We spent the day ironically drinking alcoholic cocktails poolside as the boys relaxed and swam and ate.
The jet lag has truly set in, although excited, I am happy to sit back at our table and observe all the Egyptian families and the odd couple of European tourists swimming.
People make a day of it. They have their food, drinks, toys for the kids and hotly contest the sun loungers. Most of the loungers were ‘reserved’ by the time we poured out of breakfast at the hotel, ie hats and bags and towels sit on top saying ‘taken’.
It’s 2pm and the heat is oppressive, of course we did come at the hottest time of the year so no complaining, but I am happy to be covered up and sitting in the shade in the 40 degree heat.
Men sit smoking sheesha..heard about it, had a desire to try it, but having given up smoking figured probably not a good idea. The pungent smell of scented tobacco and the sound of the water whirling at the base on each inhale is strangely hypnotic.
What time do we need to leave the hotel again tonight?
Mark sits back relaxed and looking immovable.
I think Ahmed said we have to leave here at 8pm bags all packed to get to the train station by 9 or so, you know the traffic.
It’s insane. Last night was bizarre, I’ve never seen so many cars on the road in every direction and not one traffic light!
I laugh. That’s what I like about Cairo, no nanny OSH state here. It’s every man for himself in this kind of organised chaos. But it kind of works..
I sip my daiquiri, still surprised perhaps naively you can get alcohol in Egypt, but I guess at a tourist hotel it’s different.
We are the constant subject of friendly stares and interest from all the Egyptians around us. I don’t feel uncomfortable, but it is odd to be of so much interest because of your skin and hair colour. Kind of reverse racism.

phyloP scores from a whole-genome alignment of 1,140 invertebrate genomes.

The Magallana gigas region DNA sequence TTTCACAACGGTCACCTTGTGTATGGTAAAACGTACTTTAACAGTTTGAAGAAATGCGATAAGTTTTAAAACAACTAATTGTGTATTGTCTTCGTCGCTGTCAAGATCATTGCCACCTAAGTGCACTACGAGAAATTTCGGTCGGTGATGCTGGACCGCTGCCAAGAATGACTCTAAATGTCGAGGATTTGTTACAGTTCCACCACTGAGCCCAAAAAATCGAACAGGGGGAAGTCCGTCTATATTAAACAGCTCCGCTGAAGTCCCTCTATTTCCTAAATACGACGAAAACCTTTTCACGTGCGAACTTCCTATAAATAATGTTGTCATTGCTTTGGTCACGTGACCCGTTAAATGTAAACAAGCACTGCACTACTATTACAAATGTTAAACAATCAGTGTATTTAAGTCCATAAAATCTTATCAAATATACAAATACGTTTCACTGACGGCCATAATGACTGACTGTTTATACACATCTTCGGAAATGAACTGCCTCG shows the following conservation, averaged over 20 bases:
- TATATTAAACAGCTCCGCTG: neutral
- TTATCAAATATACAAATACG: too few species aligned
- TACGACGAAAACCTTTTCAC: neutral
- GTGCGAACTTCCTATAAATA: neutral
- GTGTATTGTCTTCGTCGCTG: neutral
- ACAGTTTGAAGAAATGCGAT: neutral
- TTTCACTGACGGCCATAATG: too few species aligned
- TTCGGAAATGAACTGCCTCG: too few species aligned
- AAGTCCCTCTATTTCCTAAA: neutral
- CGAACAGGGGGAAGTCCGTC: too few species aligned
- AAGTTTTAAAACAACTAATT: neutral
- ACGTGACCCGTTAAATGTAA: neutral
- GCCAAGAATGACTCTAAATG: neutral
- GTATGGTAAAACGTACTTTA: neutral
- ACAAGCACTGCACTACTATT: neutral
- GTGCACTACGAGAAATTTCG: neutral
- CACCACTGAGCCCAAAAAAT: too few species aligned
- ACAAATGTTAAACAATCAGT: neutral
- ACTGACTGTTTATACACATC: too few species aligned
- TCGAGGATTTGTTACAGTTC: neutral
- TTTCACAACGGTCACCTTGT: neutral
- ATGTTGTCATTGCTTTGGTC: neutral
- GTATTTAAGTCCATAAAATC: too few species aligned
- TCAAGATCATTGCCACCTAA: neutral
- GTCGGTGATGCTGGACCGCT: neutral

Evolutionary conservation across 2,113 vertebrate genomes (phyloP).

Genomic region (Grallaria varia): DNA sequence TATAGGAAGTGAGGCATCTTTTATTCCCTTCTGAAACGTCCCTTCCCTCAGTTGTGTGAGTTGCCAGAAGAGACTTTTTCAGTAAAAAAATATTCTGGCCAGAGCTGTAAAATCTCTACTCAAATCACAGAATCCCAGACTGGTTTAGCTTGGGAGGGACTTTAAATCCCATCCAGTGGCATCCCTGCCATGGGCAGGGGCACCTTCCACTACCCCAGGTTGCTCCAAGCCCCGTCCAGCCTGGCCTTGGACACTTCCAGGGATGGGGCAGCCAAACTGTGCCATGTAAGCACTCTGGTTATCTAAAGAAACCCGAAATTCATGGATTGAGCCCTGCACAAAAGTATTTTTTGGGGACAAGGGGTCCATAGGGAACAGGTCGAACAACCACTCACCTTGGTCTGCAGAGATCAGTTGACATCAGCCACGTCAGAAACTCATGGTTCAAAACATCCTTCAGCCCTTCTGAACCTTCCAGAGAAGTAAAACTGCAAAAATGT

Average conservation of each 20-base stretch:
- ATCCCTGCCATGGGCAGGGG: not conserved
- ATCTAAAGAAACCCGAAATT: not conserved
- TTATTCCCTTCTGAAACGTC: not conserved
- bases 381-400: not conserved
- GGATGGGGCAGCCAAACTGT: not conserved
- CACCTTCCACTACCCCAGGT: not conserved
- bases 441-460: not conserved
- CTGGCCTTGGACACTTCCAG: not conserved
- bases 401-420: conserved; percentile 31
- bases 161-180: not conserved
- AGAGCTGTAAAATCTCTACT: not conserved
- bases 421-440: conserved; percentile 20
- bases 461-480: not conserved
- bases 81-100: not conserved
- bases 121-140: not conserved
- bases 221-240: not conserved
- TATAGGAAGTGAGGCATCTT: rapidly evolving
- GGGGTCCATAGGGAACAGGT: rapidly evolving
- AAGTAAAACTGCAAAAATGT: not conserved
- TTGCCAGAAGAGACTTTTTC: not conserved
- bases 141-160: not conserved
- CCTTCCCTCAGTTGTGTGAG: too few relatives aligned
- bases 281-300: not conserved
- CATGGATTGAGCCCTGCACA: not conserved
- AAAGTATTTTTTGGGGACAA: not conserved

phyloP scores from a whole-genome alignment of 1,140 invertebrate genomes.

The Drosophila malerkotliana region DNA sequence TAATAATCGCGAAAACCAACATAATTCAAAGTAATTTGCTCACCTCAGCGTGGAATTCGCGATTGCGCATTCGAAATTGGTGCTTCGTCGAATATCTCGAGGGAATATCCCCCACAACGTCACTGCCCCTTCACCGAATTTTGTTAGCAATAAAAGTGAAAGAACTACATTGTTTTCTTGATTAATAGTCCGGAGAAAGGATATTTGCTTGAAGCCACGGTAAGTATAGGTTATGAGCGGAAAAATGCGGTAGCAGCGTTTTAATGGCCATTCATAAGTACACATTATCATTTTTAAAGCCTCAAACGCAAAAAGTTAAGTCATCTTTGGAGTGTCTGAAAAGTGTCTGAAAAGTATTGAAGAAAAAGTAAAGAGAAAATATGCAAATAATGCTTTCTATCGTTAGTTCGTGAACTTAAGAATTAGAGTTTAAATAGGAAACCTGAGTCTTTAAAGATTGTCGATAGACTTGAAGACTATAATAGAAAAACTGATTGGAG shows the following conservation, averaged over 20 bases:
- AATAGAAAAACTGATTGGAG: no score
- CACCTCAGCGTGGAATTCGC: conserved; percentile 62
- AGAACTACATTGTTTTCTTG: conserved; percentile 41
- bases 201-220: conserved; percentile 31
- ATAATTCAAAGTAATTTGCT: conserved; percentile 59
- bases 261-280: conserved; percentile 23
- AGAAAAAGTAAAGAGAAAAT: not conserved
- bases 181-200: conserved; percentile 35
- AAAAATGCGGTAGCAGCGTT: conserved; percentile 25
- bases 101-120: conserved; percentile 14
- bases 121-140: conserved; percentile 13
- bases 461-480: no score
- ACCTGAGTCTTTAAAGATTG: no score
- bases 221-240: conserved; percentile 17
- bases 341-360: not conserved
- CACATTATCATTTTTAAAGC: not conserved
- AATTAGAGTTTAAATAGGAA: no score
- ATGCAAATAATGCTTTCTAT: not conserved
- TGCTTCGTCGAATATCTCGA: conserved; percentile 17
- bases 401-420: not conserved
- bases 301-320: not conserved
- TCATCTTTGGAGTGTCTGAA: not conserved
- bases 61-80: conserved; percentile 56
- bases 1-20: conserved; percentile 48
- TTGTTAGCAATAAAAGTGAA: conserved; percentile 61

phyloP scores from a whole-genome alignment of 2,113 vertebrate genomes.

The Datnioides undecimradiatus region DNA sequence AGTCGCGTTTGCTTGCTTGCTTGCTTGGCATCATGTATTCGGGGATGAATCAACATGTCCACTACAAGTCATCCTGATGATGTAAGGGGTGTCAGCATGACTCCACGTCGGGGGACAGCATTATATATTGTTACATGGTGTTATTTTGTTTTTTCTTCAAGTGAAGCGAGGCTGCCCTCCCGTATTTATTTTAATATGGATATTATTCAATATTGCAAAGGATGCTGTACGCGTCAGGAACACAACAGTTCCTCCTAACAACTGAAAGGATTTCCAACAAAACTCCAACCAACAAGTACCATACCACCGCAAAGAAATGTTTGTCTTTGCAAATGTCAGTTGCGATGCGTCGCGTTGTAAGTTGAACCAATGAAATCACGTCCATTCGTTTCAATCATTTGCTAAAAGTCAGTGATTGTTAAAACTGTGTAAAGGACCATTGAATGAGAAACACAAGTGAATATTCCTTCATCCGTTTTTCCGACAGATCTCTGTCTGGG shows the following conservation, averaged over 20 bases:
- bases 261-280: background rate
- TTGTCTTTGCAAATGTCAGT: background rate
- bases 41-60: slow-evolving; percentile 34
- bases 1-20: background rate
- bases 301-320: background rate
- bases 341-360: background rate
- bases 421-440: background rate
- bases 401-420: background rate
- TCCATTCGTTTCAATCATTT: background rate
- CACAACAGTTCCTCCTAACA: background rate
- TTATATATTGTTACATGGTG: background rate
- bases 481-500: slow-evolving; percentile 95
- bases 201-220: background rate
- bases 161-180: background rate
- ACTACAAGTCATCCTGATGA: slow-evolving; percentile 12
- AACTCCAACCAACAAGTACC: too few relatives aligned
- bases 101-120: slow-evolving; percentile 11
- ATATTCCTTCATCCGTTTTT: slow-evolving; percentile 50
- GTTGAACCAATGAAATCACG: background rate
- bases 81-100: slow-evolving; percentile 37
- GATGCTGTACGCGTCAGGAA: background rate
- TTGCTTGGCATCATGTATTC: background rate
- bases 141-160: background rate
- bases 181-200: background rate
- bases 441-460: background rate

Our mini van threads its way through the cacophony of Cairo at night.
Where is Tahrir Square Ahmed?
Ahmed looks at me with some concern
Don’t worry, we are not going anywhere near there, we are going around it
I had studied a map of Cairo and its streets to understand where we were going.
Tahrir Square, isn’t that where everyone goes to protest the government? Jeff asks gingerly.
Yes, you know there is an election soon, and the parties are making statements, the military is closely involved in everything in Egypt he says cautiously.
Is it likely Morsi will get elected?
He’s the one from Muslim Brotherhood, Jeff notes
Ahmed says little, other than ‘I can’t tell the future my friend’ with a wide smile to change the subject he talks in rapid fire Arabic to a nearby security guard.
Here we stand at 9.50pm on the crowded, dirty platform of Cairo’s main train station; whatever few seats there are are already taken up by families and men or groups of women sitting together.
Everywhere I look there are food stalls, merchandise offerings, tourist items like camel key rings, sweets, some like the Greek sweets with pastry and honey. Others are biscuit types, exotic, different.
The boys look around somewhat overawed by the dirtiness of the station, the scale, the ‘oldness’ of it all. We look through Western eyes, so used to having everything either new, modern or refurbished, not in this state of perpetual decay and under funding.
Ahmed chats with Russell whilst I proprietorially hover around the boys. I am still not used to the staring which is undisguised and all this interest in us. Trying to melt into the background like a chameleon is not an option unless I wear a burqua which is probably not quite my style.
Eventually the train pulls up, I look at the dirty old exterior, it looks like it’s from the 1950’s.